Bacteria, fungi and viruses commonly cause disease in Florida gardens, especially during the heat and humidity of summer. Most of the disease-causing organisms are visible only with a microscope, but the presence of these pathogens is indicated by disease symptoms. Not all disease is caused by pathogens--some disorders are caused by the environment and chemical or physical damage.
Damping-off is a seed or seeding disease. Decay of the root or stem occurs before or after emerging from the soil and the seedling stem collapses near the soil surface. Damping off is caused by soil-borne fungi and the result of planting seeds too deep or planting seeds in wet soil.
Southern Blight is found in humid, hot summer weather. Soil-borne fungi affect plants such as tomatoes, peppers, okra and eggplant. After growing slowly, plants turn yellow and die. A thick, spiderweb-like cover is often observed on the infected plant, as well as on the ground around it.
Fungal spot diseases are observed as spots with dark borders on plant leaves. Fungal spots are either round or oval and often have dark or fuzzy centers.
Soil-borne fungi cause fusarium wilt disease (common in Florida) on beans, crucifers (such as cabbage, cauliflower, broccoli), eggplant, okra and tomatoes. Plants infected by wilt disease caused by fungi will yellow and die, and the cut stems will show narrow brown streaks.
Fungal diseases can be controlled by used of a foliar fungicide, but careful attention to the usage label is important. The best methods of reducing fungal disease include removal of decaying plant matter from the garden, elimination of disease-harboring weeds, and watering in the morning so foliage dries rapidly.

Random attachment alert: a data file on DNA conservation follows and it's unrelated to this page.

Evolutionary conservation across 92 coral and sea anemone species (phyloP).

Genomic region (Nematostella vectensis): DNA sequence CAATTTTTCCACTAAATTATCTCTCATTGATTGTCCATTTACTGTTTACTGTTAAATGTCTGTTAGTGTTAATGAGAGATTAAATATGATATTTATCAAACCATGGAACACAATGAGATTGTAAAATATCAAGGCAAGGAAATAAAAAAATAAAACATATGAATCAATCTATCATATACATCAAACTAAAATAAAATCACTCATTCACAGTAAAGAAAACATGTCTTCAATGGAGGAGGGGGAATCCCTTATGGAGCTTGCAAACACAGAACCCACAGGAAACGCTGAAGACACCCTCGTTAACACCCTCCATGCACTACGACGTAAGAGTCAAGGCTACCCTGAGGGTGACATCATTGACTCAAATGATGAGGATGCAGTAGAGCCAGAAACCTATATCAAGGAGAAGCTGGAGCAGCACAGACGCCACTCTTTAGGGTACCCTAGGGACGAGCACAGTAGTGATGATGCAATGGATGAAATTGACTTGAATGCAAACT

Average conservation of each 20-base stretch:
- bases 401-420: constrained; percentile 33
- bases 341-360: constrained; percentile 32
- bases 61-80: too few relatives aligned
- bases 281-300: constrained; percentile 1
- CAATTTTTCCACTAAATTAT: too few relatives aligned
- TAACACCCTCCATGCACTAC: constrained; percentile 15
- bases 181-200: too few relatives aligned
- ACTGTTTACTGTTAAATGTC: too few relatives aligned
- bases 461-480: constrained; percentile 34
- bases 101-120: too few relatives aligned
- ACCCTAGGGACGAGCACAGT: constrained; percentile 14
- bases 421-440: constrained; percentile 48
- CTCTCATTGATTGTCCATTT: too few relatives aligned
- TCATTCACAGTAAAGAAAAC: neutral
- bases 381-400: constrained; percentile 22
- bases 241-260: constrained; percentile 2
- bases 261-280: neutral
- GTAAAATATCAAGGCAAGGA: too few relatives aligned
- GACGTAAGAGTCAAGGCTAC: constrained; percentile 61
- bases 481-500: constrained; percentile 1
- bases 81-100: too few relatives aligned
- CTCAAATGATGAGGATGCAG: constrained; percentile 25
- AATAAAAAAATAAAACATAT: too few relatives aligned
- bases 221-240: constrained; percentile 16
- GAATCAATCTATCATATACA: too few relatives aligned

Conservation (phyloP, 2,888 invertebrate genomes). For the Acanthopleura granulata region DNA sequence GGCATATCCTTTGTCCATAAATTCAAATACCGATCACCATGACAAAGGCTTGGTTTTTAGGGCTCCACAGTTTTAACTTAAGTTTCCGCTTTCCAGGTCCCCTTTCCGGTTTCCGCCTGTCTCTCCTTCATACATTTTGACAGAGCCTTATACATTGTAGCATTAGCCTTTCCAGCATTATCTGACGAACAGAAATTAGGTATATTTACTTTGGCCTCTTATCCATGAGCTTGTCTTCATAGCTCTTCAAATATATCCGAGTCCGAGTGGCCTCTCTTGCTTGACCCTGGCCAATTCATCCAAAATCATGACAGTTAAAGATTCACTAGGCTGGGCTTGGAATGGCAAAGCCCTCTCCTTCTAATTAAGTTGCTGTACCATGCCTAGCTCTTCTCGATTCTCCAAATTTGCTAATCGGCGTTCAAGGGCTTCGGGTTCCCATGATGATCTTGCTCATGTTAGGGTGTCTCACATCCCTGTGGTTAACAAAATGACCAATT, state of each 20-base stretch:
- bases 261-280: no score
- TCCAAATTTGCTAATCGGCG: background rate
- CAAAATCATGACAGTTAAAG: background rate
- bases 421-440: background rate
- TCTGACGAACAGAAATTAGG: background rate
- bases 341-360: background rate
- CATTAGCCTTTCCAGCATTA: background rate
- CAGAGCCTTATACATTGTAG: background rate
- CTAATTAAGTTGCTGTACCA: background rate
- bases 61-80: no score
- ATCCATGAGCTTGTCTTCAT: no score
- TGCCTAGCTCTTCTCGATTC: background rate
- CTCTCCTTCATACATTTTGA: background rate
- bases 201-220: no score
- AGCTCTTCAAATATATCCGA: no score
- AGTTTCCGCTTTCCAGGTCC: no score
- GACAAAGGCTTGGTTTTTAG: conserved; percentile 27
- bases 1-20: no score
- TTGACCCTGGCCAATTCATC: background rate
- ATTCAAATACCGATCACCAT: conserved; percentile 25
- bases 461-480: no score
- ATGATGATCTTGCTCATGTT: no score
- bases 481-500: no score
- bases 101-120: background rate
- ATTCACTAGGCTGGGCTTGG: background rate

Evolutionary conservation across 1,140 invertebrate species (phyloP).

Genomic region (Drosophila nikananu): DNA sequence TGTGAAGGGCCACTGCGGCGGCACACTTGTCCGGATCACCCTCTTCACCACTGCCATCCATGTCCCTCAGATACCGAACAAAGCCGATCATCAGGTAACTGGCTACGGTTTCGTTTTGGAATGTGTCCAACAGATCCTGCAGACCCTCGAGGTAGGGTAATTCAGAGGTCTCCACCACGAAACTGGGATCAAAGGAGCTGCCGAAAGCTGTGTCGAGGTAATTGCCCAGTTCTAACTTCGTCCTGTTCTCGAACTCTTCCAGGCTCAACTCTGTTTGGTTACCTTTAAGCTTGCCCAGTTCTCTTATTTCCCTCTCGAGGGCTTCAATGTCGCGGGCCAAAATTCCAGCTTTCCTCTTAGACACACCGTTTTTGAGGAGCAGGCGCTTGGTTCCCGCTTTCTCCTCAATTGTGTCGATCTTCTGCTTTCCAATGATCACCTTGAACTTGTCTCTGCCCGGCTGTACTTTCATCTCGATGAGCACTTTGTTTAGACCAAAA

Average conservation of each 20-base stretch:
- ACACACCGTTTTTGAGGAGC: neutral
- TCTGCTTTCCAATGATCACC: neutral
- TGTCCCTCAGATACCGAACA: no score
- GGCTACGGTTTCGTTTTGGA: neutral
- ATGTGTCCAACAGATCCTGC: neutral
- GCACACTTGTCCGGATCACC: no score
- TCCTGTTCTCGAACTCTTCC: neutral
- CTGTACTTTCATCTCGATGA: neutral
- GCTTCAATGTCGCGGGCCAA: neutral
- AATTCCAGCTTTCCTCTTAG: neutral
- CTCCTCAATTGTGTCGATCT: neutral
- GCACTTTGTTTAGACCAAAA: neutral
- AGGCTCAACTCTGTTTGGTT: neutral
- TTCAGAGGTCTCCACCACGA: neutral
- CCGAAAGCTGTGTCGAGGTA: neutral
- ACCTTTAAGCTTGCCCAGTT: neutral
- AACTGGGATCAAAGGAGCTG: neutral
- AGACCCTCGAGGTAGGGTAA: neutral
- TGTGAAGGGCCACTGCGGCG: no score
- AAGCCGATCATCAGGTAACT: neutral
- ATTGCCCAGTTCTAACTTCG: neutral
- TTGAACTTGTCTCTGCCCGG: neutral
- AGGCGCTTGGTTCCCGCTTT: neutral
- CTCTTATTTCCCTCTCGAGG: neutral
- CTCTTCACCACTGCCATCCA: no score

Mosaic diseases in the garden are caused by viruses. Tobacco (or tomato) mosaic virus commonly affects tomato plants. Viral diseases spread easily from plant to plant of the same family, so other plants in the vicinity of the infected plant are vulnerable. Mosaic virus symptoms appear on leaves, which feel bumpy and look cupped and have an unusual shape. The best measures for avoiding mosaic diseases include planting disease-resistant varieties of plants and rotating garden crops when planting each season. Control of disease-spreading insects, such as whiteflies and aphids is also important.
Bacterial spots are common on beans, crucifers, peppers and tomatoes. Spots will occur after rain when water carrying bacteria splashes on plant leaves. Bacterial wilt diseases cause plants to appear wilted and affect potato, eggplant, pepper and tomato. Infected plants will die quickly, without first turning yellow. Dispose of severely diseased plants (but not in the compost pile), use clean garden tools, and use disease-resistant plants to guard against disease outbreaks. When in doubt about disease identification, a local county extension office is a recommended source for assistance.